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DAVES89
2 hours ago, 2seater said:

Okay, I will keep it here. I figured it was a sort of continuing story but I don’t want to put people off either. Thanks 

I could always revive my series of posts on my engine/tranny swap. I think it is interesting and has real input from Ronnie and 2seater

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2seater
1 hour ago, DAVES89 said:

I could always revive my series of posts on my engine/tranny swap. I think it is interesting and has real input from Ronnie and 2seater

You have actually done more extensive work in that area than I have, more than once if I remember right. I just pull the engine and work on it at my leisure on a stand, hence the need for another so the car isn't down. My projects are always slow moving and sometimes take years?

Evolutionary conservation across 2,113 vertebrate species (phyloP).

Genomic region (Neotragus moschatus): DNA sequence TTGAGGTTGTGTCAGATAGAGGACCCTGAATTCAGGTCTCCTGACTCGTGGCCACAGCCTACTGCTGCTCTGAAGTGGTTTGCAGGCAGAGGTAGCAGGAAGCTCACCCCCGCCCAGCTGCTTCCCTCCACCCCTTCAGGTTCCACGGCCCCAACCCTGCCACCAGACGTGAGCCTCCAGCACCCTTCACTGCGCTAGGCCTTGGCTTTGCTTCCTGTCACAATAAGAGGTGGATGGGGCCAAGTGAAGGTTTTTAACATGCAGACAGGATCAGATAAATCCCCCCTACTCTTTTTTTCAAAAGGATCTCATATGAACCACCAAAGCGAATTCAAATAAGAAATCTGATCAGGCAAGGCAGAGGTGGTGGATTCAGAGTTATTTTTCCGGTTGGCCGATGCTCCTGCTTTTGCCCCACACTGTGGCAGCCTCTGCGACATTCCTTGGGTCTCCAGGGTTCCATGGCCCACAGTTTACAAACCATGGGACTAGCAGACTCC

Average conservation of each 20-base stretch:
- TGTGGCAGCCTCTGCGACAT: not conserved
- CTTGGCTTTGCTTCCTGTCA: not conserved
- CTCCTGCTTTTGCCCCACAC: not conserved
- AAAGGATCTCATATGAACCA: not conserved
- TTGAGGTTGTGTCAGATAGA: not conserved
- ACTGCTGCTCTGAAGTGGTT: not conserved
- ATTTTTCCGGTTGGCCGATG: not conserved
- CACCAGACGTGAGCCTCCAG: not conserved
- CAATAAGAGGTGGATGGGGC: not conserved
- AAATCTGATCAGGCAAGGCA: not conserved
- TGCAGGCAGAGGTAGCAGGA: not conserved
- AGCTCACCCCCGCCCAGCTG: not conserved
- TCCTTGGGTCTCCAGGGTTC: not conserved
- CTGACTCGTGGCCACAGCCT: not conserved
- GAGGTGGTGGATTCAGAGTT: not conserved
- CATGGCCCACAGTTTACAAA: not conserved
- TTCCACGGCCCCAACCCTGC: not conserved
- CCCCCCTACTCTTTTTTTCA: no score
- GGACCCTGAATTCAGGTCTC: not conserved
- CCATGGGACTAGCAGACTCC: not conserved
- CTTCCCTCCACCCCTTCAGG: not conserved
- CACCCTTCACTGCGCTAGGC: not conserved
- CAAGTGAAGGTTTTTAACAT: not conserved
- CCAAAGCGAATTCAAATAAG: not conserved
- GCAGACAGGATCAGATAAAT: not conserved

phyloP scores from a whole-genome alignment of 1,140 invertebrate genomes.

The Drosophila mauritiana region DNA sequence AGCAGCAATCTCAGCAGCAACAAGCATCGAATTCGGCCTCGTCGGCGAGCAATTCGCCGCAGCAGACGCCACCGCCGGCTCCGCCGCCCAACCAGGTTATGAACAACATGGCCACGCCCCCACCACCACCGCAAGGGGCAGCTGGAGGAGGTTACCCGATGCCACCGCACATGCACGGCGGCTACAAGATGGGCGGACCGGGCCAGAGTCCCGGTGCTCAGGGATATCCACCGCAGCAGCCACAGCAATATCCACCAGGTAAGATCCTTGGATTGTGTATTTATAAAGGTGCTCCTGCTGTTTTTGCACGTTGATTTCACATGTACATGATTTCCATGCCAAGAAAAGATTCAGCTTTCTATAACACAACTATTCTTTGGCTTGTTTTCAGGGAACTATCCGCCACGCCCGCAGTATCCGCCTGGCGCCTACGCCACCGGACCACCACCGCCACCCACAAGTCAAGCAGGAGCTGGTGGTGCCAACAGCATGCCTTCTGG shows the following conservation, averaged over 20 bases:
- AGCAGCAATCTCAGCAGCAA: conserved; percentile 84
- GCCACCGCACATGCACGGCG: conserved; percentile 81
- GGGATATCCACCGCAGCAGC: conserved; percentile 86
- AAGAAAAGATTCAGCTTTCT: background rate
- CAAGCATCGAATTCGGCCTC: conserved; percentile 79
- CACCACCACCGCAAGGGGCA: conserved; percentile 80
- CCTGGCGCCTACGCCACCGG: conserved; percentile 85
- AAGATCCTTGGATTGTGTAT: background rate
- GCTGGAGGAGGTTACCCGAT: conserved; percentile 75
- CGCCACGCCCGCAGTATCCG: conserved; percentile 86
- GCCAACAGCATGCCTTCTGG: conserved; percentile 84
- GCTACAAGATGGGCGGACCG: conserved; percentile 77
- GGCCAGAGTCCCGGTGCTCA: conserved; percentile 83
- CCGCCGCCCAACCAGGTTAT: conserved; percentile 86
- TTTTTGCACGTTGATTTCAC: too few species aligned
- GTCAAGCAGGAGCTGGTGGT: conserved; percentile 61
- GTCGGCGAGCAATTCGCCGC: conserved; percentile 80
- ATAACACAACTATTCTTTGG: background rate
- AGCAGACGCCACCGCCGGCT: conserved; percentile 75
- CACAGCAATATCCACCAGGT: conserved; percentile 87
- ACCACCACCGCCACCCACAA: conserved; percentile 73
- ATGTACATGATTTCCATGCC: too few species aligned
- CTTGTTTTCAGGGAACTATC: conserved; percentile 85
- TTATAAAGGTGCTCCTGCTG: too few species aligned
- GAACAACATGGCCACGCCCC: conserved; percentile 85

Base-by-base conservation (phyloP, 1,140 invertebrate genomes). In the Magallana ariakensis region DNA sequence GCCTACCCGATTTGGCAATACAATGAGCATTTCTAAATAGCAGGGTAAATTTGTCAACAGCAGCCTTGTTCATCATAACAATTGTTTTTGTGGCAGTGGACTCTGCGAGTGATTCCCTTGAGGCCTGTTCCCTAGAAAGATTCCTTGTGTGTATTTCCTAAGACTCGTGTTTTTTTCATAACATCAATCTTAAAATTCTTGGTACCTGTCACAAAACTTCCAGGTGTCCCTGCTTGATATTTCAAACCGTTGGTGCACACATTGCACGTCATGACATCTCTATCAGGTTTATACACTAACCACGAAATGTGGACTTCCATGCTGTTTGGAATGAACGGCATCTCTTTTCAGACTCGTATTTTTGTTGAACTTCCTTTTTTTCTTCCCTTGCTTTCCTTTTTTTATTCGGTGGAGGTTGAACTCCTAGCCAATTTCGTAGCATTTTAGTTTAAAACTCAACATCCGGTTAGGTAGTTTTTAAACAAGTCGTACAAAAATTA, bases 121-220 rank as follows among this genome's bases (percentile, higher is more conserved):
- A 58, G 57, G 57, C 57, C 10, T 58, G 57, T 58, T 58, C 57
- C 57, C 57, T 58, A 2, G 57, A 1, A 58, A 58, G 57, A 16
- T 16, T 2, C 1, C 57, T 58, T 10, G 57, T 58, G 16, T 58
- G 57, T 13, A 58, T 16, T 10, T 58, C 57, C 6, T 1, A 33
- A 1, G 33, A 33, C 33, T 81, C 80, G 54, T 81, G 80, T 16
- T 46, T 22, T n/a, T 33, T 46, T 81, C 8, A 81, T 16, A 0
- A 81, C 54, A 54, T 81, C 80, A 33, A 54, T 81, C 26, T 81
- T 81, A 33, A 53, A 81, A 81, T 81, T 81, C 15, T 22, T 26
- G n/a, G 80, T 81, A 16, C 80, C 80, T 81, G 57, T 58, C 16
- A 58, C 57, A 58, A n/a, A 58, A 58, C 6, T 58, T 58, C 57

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2seater
2 hours ago, Ron Walker said:

Thanks 2seater. Your explanation is, well, a bit over my head. I do understand "step[ping] a little to the right if the throttle is jabbed..."

All it boils down to in the long winded explanation is the engine is just an air pump, so anything done to make it pump more air, is generally good. If the built in efficiency of the pump is not changed, then using a gauge or meter of some kind, the MAF in this case, can be used to get a sense if that ram air, or fancy muffler or some such thing just installed actually improves the throughput. Sometimes the brain can be fooled by the sounds and visceral feel. I know, I have the tee shirt? I know I have learned things aren't always what they appear to be and the factory did a pretty good job of matching all the parts, so improvements without major surgery will be in small increments.

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2seater